Medicare Eligibility and Enrollment
Medicare Enrollment Periods continued...
Medicare Advantage Plan (Part C). You may join an advantage plan during the 7-month period when you first become eligible for Medicare. These plans may have more benefits and more coverage. You may join, switch, or drop a Part C plan between Oct. 15 and Dec. 7. You may switch to Original Medicare (Parts A and B) and sign up for a Medicare Prescription Drug Plan between Jan. 1 and Feb. 14.
Medicare Prescription Drug Plans (Part D). You may join, switch, or drop a drug plan between Oct. 15 and Dec. 7. There is an exception: You may join a 5-star Medicare Prescription Drug Plan, as rated by Medicare, any time. But you can only do this once. Go to www.medicare.gov/find-a-plan to see ratings.
What to know about Medicare penalties. If you don't sign up during your initial enrollment period for some programs -- like Medicare Parts A and B and Medicare Prescription Drug Coverage (Part D) -- you might pay a higher monthly fee when you sign up later.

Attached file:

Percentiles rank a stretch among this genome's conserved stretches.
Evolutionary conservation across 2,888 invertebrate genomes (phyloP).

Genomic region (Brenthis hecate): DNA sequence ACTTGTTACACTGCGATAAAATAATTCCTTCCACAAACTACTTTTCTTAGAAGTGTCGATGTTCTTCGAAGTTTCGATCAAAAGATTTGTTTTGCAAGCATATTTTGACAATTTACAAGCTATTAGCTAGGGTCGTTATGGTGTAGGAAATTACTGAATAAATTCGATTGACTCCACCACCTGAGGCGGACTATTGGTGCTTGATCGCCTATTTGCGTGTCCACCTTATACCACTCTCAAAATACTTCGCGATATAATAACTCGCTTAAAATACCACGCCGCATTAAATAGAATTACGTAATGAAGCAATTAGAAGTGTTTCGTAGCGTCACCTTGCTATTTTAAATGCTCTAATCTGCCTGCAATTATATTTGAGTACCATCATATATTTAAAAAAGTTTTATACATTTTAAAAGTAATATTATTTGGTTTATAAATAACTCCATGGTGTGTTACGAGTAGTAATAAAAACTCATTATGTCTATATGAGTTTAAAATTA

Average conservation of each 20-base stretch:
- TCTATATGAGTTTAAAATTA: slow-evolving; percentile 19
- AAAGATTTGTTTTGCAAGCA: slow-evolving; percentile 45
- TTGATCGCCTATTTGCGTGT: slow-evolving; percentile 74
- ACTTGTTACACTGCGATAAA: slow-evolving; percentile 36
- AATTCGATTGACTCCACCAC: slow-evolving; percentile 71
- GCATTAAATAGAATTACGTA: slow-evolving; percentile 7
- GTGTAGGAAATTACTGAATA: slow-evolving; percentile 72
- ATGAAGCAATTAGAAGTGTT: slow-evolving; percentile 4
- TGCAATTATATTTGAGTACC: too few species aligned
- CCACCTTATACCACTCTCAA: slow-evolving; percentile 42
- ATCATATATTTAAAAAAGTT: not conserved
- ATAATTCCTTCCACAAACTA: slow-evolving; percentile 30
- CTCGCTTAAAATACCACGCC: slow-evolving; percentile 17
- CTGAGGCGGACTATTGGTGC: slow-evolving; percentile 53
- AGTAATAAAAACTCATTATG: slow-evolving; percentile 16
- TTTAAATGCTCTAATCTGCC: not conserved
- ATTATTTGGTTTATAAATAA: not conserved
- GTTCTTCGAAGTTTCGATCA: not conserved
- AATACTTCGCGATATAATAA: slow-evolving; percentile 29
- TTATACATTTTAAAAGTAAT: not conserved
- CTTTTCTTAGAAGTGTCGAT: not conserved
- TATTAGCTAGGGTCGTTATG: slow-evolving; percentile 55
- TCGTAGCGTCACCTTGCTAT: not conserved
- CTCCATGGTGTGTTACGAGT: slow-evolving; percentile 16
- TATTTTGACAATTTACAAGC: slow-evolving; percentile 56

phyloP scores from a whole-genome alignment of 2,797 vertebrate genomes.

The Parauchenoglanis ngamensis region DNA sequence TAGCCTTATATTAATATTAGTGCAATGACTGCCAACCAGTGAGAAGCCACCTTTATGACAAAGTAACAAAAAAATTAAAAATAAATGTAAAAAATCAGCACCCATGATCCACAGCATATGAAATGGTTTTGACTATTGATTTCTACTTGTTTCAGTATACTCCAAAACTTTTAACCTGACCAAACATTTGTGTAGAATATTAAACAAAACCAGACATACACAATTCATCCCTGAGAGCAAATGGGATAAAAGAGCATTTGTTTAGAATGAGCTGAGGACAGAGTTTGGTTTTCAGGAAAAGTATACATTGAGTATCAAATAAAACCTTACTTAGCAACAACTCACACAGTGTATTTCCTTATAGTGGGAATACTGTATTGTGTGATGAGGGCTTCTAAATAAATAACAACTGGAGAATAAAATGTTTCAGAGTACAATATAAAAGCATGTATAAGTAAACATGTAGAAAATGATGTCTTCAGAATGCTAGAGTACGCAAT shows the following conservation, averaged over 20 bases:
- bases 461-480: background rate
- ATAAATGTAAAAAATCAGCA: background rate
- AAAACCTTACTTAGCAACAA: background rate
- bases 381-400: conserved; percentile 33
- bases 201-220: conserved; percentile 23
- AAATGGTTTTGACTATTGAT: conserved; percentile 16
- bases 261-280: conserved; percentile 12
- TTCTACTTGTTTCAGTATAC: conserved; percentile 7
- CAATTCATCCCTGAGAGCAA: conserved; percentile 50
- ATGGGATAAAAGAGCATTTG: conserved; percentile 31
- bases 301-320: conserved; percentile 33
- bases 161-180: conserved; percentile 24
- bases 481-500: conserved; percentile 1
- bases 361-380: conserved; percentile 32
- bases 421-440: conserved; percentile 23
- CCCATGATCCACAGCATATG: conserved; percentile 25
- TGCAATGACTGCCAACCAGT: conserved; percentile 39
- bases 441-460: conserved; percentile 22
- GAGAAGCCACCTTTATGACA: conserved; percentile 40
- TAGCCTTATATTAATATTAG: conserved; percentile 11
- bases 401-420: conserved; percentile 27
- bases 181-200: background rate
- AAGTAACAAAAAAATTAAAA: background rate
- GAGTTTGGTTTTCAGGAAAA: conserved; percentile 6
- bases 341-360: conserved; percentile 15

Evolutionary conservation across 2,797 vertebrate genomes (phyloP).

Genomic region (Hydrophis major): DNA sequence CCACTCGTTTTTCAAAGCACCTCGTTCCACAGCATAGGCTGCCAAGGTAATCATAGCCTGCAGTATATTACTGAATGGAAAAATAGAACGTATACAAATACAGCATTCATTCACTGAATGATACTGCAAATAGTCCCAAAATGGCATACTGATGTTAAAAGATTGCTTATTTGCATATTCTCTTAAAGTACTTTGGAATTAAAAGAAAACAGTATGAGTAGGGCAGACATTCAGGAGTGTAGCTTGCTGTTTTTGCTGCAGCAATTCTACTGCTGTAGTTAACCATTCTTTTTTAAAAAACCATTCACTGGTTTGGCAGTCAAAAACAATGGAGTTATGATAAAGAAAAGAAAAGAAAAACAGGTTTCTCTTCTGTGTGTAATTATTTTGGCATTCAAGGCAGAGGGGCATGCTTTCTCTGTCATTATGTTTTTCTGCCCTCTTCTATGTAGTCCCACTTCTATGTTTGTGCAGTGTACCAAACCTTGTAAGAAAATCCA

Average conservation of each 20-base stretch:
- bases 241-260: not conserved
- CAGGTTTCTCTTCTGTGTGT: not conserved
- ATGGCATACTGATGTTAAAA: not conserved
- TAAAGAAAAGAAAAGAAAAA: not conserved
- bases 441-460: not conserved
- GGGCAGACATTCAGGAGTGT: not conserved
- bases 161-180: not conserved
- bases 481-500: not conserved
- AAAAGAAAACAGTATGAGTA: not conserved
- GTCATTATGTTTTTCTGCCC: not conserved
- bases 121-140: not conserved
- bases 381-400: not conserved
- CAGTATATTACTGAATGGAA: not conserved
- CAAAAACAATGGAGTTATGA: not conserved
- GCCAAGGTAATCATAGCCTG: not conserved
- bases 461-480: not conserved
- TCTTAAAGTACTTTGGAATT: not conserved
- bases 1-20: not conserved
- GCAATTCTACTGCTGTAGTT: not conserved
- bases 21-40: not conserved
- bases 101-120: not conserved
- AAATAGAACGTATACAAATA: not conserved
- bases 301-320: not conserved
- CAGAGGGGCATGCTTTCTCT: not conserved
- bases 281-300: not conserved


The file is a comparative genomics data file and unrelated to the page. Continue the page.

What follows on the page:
There are some exceptions. If you or your spouse have drug coverage now through an employer-based health plan that is as good as Medicare's or better, you shouldn't be charged a late penalty as long as you sign up within the deadlines. After insurance from an employer ends, you must sign up for Part B within 8 months and for Part D within 63 days. Keep in mind that an insurance policy from an employer with fewer than 20 employees works differently with Medicare. If you work for a company of that size, you should sign up for Medicare when you are first eligible. You will not incur penalties if you don't, but without Medicare Part B coverage, you could be without coverage for outpatient services.
Sign up for Medigap early. Medigap is private insurance you buy to help pay for additional Medicare costs. If you need a Medigap plan, you should buy it within 6 months of getting Medicare Part B. During that period, you're guaranteed to get any Medigap plan you want. But if you try to buy it after those 6 months, the insurance company can charge you a higher price or turn you down altogether.